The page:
Gameplay: 95/100
Persona 4's gameplay is basically an enhanced version of Persona 3's. That's not a bad thing, for it's taking what's good and making it better.

First off, the "high school simulation" gameplay. Basically, everything is the same as Persona 3: the silent Protagonist (Whom you can name anything you want, although is official name is Souji Seta.) you control go to school during the day, do something after school, and then do something at night. After School/during the Daytime, you can do various things from hanging with friends (Called Social Links), raising your stats, buying equipment and items, or exploring the dungeon. Besides buying things, doing these activities will consume one block of time, in which it will become Nightime. Persona 3 had you going to the dungeon during Nightime, where it didn't interfere with many Social Links. But this time in Persona 4, that's a bit limited since you can only explore it After School/during the Daytime. While it does limit the amount of things you can do during the day, there are still many fun factors to make up for it.

Persona 4 includes five base stats (Courage, Knowledge, Expression, Diligence, Expression, and Understanding) versus the three that were seen in Persona 3. While there are more, it is much easier this time to level them up, with Rank 5 being the max. These stats are required to various things from getting jobs to establishing/increasing Social Links (Bonds with your friends as you hang out with them.). They are enhanced because they feel more like how a dating sim works this time. For example, you have to be very Diligent to be able to work at the hospital at night. Some Social Links won't start unless you are at a certain level at a stat (One Social Link requires you to have Rank 5 Courage to be able to ditch school with this one person.). Some requires a certain level of a stat to be able to continue Social Link as well (They're hiding something. You need high persuasive skills from your Expresson stat to be able to get it out of them.). And during Social Links, depending on the level of your stats, you may or may not be able to say certain things (If you have low Courage, then you can't directly ask for that cute girl's phone number.).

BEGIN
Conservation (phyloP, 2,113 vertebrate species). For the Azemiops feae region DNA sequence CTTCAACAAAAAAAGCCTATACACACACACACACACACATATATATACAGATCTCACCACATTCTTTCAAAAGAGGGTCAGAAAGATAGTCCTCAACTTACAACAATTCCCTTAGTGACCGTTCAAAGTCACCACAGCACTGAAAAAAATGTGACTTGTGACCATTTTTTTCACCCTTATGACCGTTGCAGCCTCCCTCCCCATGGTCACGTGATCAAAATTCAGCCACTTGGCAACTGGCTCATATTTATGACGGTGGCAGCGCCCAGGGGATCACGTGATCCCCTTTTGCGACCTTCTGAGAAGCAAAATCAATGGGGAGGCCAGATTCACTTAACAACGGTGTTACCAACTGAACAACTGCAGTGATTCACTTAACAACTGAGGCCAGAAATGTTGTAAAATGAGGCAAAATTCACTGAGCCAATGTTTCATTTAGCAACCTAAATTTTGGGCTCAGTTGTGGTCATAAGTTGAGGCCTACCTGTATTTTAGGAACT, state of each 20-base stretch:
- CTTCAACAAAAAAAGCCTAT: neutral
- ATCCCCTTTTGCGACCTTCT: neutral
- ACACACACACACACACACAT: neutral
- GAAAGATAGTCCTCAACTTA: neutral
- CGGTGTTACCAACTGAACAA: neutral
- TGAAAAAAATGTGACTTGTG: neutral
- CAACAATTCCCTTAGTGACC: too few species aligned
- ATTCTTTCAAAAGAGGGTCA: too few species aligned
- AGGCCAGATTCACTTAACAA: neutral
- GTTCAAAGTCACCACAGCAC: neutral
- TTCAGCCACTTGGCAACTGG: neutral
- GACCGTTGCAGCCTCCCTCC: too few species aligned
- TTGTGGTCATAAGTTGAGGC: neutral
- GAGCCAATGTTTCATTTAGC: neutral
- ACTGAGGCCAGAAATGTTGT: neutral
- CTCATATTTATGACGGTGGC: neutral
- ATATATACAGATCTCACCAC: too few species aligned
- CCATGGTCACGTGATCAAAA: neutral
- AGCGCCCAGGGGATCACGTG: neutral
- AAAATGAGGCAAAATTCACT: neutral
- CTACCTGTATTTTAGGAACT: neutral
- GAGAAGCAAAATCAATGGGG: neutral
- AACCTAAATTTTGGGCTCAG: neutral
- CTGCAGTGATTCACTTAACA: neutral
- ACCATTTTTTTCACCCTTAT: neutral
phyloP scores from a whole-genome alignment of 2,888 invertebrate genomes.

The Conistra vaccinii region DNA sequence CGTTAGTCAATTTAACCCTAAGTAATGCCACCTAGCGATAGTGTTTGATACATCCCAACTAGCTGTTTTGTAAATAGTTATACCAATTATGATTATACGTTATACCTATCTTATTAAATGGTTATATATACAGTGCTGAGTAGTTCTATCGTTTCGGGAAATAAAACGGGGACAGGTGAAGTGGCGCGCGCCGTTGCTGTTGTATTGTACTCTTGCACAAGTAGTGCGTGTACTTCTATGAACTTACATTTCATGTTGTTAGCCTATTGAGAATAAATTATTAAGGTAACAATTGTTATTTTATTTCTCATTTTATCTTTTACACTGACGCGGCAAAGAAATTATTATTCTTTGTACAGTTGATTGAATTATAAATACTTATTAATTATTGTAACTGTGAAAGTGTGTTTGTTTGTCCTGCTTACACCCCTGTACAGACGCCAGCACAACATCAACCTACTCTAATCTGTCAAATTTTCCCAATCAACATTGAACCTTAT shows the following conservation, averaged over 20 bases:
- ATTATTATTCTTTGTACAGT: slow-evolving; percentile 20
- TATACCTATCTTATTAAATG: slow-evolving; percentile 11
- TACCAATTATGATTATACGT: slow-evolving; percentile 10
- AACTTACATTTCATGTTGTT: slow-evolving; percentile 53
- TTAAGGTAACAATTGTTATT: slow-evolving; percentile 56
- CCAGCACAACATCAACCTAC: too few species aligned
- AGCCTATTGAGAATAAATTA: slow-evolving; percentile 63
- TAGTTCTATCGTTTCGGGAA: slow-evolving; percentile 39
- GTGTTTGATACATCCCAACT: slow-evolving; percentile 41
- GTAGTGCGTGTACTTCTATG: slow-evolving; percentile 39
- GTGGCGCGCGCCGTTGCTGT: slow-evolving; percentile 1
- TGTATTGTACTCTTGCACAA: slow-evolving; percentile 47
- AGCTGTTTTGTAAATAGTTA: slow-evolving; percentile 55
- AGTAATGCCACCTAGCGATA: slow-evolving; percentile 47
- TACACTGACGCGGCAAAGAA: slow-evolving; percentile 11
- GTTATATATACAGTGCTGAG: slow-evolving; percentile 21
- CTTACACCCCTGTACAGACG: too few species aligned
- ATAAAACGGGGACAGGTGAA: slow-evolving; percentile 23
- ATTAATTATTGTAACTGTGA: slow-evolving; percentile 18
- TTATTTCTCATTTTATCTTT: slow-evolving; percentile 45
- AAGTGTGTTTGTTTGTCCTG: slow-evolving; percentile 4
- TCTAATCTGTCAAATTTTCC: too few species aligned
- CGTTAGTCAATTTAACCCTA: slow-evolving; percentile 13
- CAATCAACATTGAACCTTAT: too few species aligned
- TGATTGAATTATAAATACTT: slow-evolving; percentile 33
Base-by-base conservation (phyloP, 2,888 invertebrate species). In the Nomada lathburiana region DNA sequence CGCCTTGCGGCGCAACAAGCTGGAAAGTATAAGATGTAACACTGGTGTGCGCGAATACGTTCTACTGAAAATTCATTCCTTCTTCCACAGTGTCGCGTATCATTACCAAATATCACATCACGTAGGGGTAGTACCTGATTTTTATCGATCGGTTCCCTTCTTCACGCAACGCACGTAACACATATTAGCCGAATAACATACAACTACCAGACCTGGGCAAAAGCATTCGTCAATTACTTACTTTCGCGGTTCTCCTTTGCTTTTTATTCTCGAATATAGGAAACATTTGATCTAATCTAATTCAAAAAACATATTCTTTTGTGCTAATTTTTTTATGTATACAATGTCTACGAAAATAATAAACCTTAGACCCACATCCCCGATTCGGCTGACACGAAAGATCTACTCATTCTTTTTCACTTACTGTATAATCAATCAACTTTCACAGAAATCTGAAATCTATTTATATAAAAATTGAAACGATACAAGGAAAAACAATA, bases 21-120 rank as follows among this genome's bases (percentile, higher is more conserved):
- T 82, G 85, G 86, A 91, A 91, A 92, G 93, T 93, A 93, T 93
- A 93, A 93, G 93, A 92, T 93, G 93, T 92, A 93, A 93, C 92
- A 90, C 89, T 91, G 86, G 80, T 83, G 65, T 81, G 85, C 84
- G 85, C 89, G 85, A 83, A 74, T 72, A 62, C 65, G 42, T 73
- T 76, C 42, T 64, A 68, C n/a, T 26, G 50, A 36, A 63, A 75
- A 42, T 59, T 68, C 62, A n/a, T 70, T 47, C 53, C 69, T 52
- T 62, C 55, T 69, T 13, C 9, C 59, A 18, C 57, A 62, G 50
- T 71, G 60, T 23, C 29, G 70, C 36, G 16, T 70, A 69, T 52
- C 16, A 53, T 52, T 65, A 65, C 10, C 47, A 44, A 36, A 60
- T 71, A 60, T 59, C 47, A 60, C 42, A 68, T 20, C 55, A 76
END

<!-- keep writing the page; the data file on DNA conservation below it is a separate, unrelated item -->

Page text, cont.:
While these limitations do slow things down a bit, it is balanced by more opportunities to increase stats and Social Link "experience". During a cut-scene, if you ask if your friends are alright, your Understanding will increase. Killing two birds with one stone, if you a friend in class answer a question, both your Expression and your friend's Social Link experience will increase. These new features make Persona 4 a more engaging experience, and allows those not in Japan to try something close to what real dating sims are like.